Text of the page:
# Our Blog # 10 Basic Date Formulas in Power BI DAX

Date formulas and functions are very useful in Power BI and serve as the basis for conducting high-level analyses like month-over-month or year-over-year calculations. Therefore, having a solid command of the basic date formulas and functions in DAX is essential. The focus of this article is to give a detailed overview of some of the basic date formulas frequently used when working with data that involves a date field.

Power BI DAX comes with a set of powerful date functions. The following date functions will be demonstrated in detail with supporting images to make it easier to follow along with this article.

1. DAY
2. MONTH
3. QUARTER
4. YEAR
5. NOW
6. TODAY
7. DATE
8. DATEDIFF
9. CALENDAR
10. CALENDARAUTO

## DAY

The day function in DAX takes a date input and returns a number between 1 to 31. The number represents the day of the month. For instance, when the date 01/29/2022 is passed to the DAY function in Power BI, it returns the number 29.

### Syntax

DAY function in Power BI DAX has the following syntax:

day = DAY(<Datetime>)

### Demonstration

The dataset shown in the image below will be used for demonstration purposes. Here’s the dataset link for you to download and practice yourself.

First, open the dataset in Power BI.

The dataset contains a date_placed column.

Click on the New Column at the top to open the query editor.

Enter the following formula into the query editor:

day = DAY(‘Sales data'[date_placed])

Hit enter to see the newly created day column that contains the number of a day in a month.

## MONTH

The MONTH function in Power BI DAX takes a date input and returns a number between 1 to 12. The number represents the month of the year. For instance, when the date 01/29/2022 is passed to the DAY function in Power BI, it returns the number 01.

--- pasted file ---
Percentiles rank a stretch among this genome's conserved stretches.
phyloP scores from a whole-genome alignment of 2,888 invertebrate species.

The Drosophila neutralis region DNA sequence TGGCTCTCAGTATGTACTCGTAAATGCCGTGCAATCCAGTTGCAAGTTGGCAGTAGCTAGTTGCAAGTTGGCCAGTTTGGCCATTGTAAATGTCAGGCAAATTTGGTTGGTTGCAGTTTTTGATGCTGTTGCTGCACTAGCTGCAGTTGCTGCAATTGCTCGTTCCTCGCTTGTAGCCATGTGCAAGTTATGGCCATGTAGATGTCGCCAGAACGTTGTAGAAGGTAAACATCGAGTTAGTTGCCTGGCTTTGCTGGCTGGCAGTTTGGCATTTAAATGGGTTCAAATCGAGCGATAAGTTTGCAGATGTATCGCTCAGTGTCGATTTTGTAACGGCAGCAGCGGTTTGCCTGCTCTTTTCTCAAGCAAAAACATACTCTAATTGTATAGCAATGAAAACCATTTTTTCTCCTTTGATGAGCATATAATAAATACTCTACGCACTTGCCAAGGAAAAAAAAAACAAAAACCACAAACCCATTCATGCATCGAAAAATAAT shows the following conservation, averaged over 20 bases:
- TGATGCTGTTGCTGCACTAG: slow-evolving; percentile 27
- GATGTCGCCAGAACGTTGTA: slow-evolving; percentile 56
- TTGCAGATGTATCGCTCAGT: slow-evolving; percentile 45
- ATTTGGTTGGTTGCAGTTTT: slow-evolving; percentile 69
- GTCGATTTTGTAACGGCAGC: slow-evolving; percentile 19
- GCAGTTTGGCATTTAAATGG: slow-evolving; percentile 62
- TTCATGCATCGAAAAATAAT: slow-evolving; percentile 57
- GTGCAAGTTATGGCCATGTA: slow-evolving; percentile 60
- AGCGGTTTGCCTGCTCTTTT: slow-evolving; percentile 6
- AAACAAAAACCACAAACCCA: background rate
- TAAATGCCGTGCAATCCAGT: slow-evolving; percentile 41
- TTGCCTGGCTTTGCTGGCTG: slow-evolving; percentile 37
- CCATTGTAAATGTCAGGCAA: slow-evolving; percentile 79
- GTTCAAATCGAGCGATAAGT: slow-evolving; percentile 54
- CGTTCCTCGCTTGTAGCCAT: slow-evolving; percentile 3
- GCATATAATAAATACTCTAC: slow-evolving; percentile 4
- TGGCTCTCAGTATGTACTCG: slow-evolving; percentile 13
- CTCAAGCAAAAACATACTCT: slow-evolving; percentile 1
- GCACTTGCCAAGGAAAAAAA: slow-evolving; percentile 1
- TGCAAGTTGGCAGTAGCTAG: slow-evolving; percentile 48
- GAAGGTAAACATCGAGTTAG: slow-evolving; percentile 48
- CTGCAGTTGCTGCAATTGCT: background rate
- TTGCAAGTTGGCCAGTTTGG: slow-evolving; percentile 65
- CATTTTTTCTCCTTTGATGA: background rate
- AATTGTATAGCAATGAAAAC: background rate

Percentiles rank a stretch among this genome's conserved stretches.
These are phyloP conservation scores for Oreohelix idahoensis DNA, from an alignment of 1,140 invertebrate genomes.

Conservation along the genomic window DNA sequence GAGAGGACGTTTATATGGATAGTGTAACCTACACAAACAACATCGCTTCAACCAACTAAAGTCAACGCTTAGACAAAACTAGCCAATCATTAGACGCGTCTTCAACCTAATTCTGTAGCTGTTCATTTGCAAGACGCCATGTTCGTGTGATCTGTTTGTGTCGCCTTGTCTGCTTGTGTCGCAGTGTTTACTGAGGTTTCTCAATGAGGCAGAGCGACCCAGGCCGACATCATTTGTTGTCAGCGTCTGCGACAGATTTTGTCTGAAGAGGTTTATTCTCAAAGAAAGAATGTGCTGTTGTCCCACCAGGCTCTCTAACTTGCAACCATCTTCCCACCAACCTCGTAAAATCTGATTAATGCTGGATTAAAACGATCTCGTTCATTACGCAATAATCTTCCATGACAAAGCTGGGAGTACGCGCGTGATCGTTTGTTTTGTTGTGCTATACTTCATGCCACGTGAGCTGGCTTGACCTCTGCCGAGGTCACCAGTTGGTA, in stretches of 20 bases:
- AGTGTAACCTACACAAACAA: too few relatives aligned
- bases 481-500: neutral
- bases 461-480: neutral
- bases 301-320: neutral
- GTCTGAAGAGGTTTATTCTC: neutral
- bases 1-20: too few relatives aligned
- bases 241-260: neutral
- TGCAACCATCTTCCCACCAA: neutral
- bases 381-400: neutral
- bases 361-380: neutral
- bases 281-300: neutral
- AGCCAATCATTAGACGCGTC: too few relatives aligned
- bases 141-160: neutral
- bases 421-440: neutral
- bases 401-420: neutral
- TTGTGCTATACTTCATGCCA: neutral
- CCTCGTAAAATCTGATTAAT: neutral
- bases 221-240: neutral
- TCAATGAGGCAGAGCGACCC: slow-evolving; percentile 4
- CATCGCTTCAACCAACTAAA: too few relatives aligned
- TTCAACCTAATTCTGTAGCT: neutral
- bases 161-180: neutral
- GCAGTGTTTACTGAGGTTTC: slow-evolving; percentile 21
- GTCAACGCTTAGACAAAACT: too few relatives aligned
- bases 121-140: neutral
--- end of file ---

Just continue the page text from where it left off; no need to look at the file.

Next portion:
### Syntax

MONTH function in Power BI DAX has the following syntax:
month = MONTH(<Datetime>)

### Demonstration

Click on New Column to open the query editor.

Write the following formula in the query editor and press enter.

month = MONTH(‘Sales data'[date_placed])A new column named month containing the month number of the year is added to the dataset.

## QUARTER

The QUARTER function in POWER BI DAX takes a date input and returns a number from 1 to 4. The number represents the quarter of the year that the input date falls into. The quarters’ breakdown is given below:

• 1: (January – March)
• 2: (April – June)
• 3: (July – September)
• 4: (October – December)

If the function returns 1, the date falls between January to March. If it returns 2, the date falls between April to June, and so on.

### Syntax

QUARTER function in Power BI DAX has the following syntax:

quarter = QUARTER(<Datetime>)

### Demonstration

Click on New Column and write the following formula into the query editor:

quarter = QUARTER(‘Sales data'[date_placed])

Press enter to see a column with the quarter number for each date entry in the dataset.

## YEAR

The YEAR function in Power BI DAX takes a date input and returns the year in a date. The data type of the new column containing the year is an integer. For instance, when the date 01/29/2023 is passed to the YEAR function in Power BI, it returns 2023 as an integer.

### Syntax

YEAR function in Power BI DAX has the following syntax:

year = YEAR(<Datetime>)

### Demonstration

Click on New Column to open the query editor.

Input the following formula into the query editor and press enter.

year = YEAR(‘Sales data'[date_placed])

A column named year containing the year of the input date will be added to the dataset.

## NOW and TODAY

The NOW and TODAY function in Power BI DAX returns the current date in DateTime format. Both functions have no parameters or inputs. The only difference between the two functions is that NOW is precise and returns the accurate time with the date, whereas TODAY always returns 12:00 AM with the date.